A nice bit of bread and butter

I was asked recently to teach a lesson for the German students who were here on exchange.  The lesson itself was about cholera, specifically the spread of the disease in the 1800s in the new urban areas of England.  I was adapting a really good lesson that I’d recently used with my own year 8 class, which had been prepared by a colleague.  It went really well with my year 8’s and I thought that the German students would enjoy it.

We started with a stick man which on which we drew and labelled a diagram of the symptoms of Cholera, we then read through a sheet about cholera in Sunderland, read a role play about the living conditions that prevailed and then filled in a table.  Finally we annotated the Court for King Cholera cartoon (thanks to the Passmore History Dept).  We focused on three questions – what was it like to have cholera, why did it spread so quickly, and why didn’t the precautions work?  Along the way we also dallied with what the precautions told us about how people in Sunderland felt about people from outside their area.

Nothing approaching a blog in sight, no bells, no whistles. This was really a ‘bread and butter’ lesson, but I really enjoyed teaching it, and I think the students enjoyed and learned much during the hour. I enjoyed it so much in fact that I feel compelled to explain why.

I realised, whilst thinking about the lesson on the way home, that I enjoyed it so much because I felt like a PGCE student again.  I felt able to invest quite a lot of time on planning and preparing for the lesson, because I was representing the school.  As a result I thought deeply about the aims of the lesson, the language I was going to use (especially important given the context of this lesson), the resources that I was to give to the students, and the activities that would be appropriate.  I relished the opportunity to see how these things went in the classroom, and whether my calculations about interest, language, activities and transitions were correct.

I was probably doing nothing more than bringing into my conscious thought a set of processes that I often complete in ‘auto-pilot’, in that much of the time I’m considering the lesson from the point of view of the learners, and constantly up-dating my plans ‘on the fly’.  Interestingly I don’t think I would have been able to alter my plans with the same degree of fluidity whilst I was teaching the exchange students.  This was possibly because I had thought very carefully beforehand about the new context that I was working in, and worked my activities into this constructed context.  As a consequence of my knowledge of the context being less immediate than that of the other classes I teach regularly, I would not have been as confidence to make such alterations.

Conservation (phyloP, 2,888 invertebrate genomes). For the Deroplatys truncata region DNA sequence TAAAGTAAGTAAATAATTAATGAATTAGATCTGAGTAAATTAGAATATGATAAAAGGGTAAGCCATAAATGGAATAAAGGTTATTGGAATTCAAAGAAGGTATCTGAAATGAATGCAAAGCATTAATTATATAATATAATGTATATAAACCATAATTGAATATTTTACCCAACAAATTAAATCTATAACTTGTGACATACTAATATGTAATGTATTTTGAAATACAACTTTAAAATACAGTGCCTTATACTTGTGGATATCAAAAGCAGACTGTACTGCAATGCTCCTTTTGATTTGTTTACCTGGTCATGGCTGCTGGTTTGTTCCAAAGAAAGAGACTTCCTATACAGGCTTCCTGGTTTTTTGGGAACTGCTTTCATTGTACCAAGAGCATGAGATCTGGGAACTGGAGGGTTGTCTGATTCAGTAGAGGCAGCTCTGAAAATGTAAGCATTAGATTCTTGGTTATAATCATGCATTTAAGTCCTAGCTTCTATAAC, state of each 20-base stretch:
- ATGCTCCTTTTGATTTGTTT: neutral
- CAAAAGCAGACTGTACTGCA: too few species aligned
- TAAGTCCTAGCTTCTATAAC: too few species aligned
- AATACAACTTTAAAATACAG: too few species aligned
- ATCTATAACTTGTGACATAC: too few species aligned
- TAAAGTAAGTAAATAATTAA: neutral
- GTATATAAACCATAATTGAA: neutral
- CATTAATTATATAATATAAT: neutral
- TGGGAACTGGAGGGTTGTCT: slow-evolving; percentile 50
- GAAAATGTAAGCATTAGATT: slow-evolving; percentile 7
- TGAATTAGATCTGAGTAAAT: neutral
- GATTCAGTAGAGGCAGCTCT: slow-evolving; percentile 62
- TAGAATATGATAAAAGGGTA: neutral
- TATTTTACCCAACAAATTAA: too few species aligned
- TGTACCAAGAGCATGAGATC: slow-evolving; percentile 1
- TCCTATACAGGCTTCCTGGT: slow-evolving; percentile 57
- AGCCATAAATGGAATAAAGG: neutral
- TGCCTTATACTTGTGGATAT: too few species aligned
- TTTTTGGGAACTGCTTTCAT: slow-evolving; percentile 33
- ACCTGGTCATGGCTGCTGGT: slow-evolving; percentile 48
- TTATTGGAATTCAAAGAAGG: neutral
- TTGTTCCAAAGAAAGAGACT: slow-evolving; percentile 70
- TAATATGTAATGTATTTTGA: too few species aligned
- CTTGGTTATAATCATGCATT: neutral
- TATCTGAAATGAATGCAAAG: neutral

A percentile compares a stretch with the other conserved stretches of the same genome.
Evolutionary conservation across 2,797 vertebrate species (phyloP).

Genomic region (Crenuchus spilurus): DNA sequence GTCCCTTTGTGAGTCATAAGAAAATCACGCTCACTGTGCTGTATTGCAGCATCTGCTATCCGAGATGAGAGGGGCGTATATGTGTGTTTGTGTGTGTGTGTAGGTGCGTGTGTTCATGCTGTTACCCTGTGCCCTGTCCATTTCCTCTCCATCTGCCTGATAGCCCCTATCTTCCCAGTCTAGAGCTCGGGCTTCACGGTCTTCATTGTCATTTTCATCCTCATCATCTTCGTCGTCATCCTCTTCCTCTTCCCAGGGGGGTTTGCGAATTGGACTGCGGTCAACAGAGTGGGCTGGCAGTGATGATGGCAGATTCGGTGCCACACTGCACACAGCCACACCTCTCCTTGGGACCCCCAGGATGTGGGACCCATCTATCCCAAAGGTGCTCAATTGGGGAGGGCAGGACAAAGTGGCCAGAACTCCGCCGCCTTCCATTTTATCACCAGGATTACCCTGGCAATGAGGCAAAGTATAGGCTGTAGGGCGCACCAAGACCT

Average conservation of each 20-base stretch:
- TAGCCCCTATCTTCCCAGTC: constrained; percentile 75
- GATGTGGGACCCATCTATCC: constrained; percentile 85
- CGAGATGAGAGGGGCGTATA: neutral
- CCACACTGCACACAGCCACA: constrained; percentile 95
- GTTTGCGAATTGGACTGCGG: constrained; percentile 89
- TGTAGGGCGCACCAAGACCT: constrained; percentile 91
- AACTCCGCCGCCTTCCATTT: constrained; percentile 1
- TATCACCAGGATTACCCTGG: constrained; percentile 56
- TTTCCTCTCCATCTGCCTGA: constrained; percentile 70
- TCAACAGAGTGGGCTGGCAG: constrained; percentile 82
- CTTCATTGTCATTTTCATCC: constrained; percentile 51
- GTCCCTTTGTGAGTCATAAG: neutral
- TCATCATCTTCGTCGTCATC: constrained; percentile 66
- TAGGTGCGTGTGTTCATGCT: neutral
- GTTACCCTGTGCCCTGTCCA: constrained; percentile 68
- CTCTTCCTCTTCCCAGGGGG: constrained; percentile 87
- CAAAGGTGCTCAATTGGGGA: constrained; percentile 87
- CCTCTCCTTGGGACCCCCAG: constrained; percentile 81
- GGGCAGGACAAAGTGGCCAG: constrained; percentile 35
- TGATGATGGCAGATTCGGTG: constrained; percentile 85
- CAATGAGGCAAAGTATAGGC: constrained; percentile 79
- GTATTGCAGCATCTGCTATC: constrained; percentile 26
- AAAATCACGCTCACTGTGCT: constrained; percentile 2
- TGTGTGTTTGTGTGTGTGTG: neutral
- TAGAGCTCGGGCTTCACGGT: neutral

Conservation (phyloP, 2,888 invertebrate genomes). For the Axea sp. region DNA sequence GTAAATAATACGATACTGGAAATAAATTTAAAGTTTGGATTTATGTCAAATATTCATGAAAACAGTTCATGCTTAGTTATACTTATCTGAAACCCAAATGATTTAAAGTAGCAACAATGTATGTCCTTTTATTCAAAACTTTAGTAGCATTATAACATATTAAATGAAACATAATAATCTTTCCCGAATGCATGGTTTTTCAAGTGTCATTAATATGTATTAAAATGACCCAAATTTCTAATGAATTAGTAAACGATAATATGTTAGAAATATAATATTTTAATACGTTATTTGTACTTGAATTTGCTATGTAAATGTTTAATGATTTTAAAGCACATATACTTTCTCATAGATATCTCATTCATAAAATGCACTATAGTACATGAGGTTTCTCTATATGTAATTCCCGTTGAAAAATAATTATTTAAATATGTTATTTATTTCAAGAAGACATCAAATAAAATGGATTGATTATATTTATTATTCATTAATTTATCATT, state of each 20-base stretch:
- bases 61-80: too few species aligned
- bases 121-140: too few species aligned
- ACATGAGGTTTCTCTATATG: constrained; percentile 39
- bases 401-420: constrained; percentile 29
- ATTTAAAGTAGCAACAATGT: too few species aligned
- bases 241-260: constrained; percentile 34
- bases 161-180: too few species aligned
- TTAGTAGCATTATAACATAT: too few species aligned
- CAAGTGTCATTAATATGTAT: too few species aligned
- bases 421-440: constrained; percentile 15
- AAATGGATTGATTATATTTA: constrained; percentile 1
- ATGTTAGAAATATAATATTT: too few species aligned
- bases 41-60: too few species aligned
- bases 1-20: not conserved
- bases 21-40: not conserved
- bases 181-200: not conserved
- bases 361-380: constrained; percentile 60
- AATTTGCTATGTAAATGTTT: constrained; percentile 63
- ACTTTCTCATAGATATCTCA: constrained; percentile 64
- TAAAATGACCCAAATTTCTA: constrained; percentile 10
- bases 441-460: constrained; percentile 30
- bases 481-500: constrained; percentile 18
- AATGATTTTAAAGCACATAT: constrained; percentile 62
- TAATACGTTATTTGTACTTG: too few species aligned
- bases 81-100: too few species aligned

I really did enjoy teaching a group of delightful children, who worked hard at the end of a day in which they’d been bombarded with information in a foreign tongue.  I’m glad of of the opportunity, and of the insight I’ve had into my teaching.

The New National History Curriculum (1) – Chronology

For some time the new ‘programme for study’ for KS3 history has been available here.  For some time I’ve wanted to post about them – mainly as a way of improving my understanding of it. 

So, here is my uninformed ‘reckon’ (to quote Mitchell and Webb), on the changes to the History National Curriculum.  This will be an increasinly irregular series.

I thought I’d start with Chronological understanding – mainly because it’s the first in the list, but also because I’ve had a chequered relationship with Chronology in the past.  My long standing suspicion of ‘chronology’ stems from my own inability to remember dates, and the reductionist tendency that I believe it can encourage in pupils (and teachers).  Before I realised that it was draining my energy I used to spend an inordinate amount of time arguing on the TES history web board about it.